Thursday, July 8, 2010

RIP Robert Byrd, Michael Steele Said What?, Obama the Divider, Will the Economy Recover?

Remembering a Complex, Brilliant and Not Always So Good Man
The passing of a significant political figure affords those of us who have observed his public life to reflect on its meaning, to reflect on his accomplishments and to draw lessons from his life.

Senator Robert Byrd of West Virginia was a complicated man. In a Senate career that spanned over five decades, he saw wars, the civil rights movements and Presidents as diverse as John F. Kennedy, Ronald Reagan, Richard Nixon and Barack Obama.

First, the things that I will always remember favorably about Robert Byrd. Byrd had an incredible understanding of history, probably the best of any politician in the last hundred years. He schooled others on the rules and traditions of the Senate, both the arcane and the constitutionally important. He understood the importance of the balance of power between the legislative and the executive branches and fought unapologetically against politicians of both parties who would sway power away from the legislature. He was a brilliant orator, delivering the kind of verbally rich speeches from the floor of the Senate that were powerful, colorful and never, ever, spoke down to the listener. Byrd loved his home state of West Virginia and fought as hard as any man alive to ensure that the poor people in the rural mountains were taken care of by the federal government.

But Byrd was not all good. He was a former KKK member. He was one of the strongest opponents in the Senate of the Civil Rights Act of 1964. He later repented, but continued to appear completely insensitive to race, supporting such organizations as the United Daughters of the Confederacy for special treatment by the government. Simply put, on probably the most important issue of his lifetime, Byrd got it completely wrong when it mattered the most. And for that, I struggle to forgive him.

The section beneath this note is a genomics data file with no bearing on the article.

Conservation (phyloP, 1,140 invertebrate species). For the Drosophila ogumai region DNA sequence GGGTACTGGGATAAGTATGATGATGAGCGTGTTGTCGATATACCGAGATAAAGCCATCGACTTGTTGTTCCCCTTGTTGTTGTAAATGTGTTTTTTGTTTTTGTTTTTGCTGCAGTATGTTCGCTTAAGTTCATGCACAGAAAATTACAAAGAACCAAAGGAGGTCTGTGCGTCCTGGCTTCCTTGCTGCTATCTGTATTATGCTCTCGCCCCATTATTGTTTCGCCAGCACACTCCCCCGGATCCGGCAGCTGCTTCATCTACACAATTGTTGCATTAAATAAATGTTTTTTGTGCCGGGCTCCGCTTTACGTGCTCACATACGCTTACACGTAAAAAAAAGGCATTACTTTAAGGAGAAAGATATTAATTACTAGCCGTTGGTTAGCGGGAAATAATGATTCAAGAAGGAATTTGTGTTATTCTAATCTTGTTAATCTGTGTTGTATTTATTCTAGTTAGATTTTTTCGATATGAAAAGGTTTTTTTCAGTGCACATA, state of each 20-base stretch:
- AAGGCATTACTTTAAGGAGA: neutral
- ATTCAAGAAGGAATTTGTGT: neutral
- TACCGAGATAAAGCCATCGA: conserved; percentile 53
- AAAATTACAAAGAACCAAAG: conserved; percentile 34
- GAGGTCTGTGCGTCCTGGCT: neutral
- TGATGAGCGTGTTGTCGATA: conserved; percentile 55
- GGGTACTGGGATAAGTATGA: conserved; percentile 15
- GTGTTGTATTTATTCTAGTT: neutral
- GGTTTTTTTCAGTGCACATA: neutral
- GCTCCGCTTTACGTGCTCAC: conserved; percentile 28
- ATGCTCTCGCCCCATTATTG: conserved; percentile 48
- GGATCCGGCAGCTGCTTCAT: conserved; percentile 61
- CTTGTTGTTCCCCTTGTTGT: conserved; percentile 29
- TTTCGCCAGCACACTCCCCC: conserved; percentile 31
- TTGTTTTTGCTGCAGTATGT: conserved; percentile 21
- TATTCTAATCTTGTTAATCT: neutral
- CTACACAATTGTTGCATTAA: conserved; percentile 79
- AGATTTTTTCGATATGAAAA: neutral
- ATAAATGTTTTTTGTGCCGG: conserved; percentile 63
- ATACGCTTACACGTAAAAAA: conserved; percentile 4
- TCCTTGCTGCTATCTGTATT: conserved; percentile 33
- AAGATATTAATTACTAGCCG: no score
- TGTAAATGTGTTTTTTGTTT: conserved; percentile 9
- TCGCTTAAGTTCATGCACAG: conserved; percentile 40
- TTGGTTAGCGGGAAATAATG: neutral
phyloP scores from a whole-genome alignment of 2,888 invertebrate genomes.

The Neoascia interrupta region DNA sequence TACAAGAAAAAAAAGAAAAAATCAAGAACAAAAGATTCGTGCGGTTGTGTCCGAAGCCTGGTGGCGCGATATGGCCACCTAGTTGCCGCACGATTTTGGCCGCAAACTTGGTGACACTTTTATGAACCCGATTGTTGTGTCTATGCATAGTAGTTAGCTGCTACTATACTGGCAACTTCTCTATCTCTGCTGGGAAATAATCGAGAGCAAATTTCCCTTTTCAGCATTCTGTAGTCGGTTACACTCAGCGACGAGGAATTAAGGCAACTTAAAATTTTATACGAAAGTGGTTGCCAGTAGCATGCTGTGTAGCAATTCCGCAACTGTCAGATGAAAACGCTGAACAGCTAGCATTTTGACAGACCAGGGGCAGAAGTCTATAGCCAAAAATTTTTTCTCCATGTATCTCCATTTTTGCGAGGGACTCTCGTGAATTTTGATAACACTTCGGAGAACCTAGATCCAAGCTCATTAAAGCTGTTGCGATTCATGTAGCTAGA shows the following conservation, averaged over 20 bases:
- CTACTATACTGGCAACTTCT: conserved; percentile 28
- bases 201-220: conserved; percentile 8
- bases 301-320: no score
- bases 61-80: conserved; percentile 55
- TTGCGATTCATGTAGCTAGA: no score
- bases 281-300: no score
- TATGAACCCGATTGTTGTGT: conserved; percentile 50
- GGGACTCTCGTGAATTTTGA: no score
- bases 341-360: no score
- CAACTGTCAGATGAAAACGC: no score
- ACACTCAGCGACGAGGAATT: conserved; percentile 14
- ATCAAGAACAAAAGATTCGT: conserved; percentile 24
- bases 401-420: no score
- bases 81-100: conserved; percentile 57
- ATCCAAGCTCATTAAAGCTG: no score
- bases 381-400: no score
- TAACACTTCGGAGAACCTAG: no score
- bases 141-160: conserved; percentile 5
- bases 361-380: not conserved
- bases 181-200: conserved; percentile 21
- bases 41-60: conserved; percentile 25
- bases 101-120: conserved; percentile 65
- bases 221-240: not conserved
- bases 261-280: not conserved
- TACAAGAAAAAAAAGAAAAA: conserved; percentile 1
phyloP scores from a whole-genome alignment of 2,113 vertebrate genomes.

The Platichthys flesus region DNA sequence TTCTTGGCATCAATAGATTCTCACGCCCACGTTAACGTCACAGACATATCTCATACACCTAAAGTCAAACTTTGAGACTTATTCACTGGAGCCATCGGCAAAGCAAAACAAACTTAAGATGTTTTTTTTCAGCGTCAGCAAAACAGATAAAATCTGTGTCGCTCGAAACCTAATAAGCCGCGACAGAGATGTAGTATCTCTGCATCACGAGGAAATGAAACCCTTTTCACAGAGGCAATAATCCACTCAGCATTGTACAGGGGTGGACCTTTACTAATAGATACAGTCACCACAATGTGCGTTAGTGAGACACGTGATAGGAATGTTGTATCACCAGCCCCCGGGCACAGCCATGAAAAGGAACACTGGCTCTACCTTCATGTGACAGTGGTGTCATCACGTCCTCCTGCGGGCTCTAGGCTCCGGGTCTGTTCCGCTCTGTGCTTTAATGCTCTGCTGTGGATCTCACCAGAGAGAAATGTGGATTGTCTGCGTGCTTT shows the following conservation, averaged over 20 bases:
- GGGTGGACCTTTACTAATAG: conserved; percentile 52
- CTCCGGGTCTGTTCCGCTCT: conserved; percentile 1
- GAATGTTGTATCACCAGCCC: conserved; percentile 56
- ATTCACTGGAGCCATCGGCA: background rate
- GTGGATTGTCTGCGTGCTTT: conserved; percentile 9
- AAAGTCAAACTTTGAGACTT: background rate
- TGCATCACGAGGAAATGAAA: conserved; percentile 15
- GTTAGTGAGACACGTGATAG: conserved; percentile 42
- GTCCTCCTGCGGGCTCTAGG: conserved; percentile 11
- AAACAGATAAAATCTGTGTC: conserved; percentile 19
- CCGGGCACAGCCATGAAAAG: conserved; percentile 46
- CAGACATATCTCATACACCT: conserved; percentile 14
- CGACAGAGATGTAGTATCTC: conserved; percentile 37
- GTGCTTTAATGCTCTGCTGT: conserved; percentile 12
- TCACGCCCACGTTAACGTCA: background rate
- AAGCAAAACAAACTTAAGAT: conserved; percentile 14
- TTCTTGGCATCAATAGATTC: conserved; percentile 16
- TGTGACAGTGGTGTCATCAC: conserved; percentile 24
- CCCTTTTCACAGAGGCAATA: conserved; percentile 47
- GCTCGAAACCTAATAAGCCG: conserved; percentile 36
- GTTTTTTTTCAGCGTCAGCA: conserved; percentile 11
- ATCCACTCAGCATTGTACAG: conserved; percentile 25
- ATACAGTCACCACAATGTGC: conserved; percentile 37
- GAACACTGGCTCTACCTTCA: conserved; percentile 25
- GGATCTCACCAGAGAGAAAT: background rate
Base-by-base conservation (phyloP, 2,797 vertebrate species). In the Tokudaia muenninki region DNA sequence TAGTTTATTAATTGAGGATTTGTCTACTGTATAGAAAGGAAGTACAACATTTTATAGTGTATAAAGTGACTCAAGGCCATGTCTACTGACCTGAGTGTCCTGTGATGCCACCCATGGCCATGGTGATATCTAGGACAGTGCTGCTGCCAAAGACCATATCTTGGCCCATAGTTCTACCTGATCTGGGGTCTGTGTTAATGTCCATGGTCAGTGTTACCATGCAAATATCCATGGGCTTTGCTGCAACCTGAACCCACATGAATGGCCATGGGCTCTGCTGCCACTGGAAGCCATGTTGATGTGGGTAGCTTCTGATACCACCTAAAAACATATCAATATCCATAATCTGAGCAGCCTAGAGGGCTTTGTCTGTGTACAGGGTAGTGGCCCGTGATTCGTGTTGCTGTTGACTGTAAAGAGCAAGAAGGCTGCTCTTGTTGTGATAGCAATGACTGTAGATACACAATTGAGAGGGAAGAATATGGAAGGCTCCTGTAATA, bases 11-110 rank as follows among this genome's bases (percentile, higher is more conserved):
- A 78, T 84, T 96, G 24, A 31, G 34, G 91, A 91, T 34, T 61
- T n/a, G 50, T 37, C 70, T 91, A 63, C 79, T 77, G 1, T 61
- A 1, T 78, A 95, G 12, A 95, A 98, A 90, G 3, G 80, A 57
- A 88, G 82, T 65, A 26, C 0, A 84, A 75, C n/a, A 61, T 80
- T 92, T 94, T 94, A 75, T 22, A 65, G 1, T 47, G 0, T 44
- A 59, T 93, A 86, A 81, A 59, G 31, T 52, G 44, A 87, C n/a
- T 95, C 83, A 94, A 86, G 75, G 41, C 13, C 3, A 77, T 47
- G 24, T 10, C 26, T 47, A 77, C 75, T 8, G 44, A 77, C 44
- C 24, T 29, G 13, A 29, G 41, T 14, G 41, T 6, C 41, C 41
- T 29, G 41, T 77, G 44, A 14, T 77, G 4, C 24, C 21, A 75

The "help" that Byrd sought for the state of West Virginia also unapologetically seemed to involve government spending so lavish that near-empty West Virginia highways now often have more lanes than clogged city interstates. West Virginia's gain was too often America's loss.

I respect the intellect of Robert Byrd. I commend his service. But I struggle to respect the sum of his record.

Michael Steele Is Crazy
Okay, I'm late to the party, but let me join the now very-large bandwagon....Michael Steele needs to be fired as the head of the Republican Party. I defended him when he took on Rush Limbaugh (and still contend he was right.) I supported him when he took on Harry Reid for Reid's fundamentally racist remarks (he is still right about the double-standard.) I rolled my eyes when he talked about making the GOP more hip-hop, but it didn't seem like a fatal offense. I started to worry when it became clear that the RNC had misappropriated donor funds on a field trip to a lesbian bondage club and Steele was AWOL on accountability. But his latest scandal reveals a fundamental lack of basic knowledge about such a well-known issue that he cannot effectively serve the Republican party.

His quote, for anyone who has not been paying attention the past week is as follows:
“The [General] McChrystal incident, to me, was very comical. I think it’s a reflection of the frustration that a lot of our military leaders has with this Administration and their prosecution of the war in Afghanistan. Keep in mind again, federal candidates, this was a war of Obama’s choosing. This was not something that the United States had actively prosecuted or wanted to engage in. It was one of those areas of the total board of foreign policy that was at least that we would be in the background sort of shaping the changes that were necessary in Afghanistan as opposed to directly engaging troops. But it was the President who was trying to be cute by half by flipping a script demonizing Iraq, while saying the battle really should in Afghanistan. Well, if he is such a student of history, has he not understood that you know that’s the one thing you don’t do, is engage in a land war in Afghanistan? Alright, because everyone who has tried over a thousand years of history has failed, and there are reasons for that."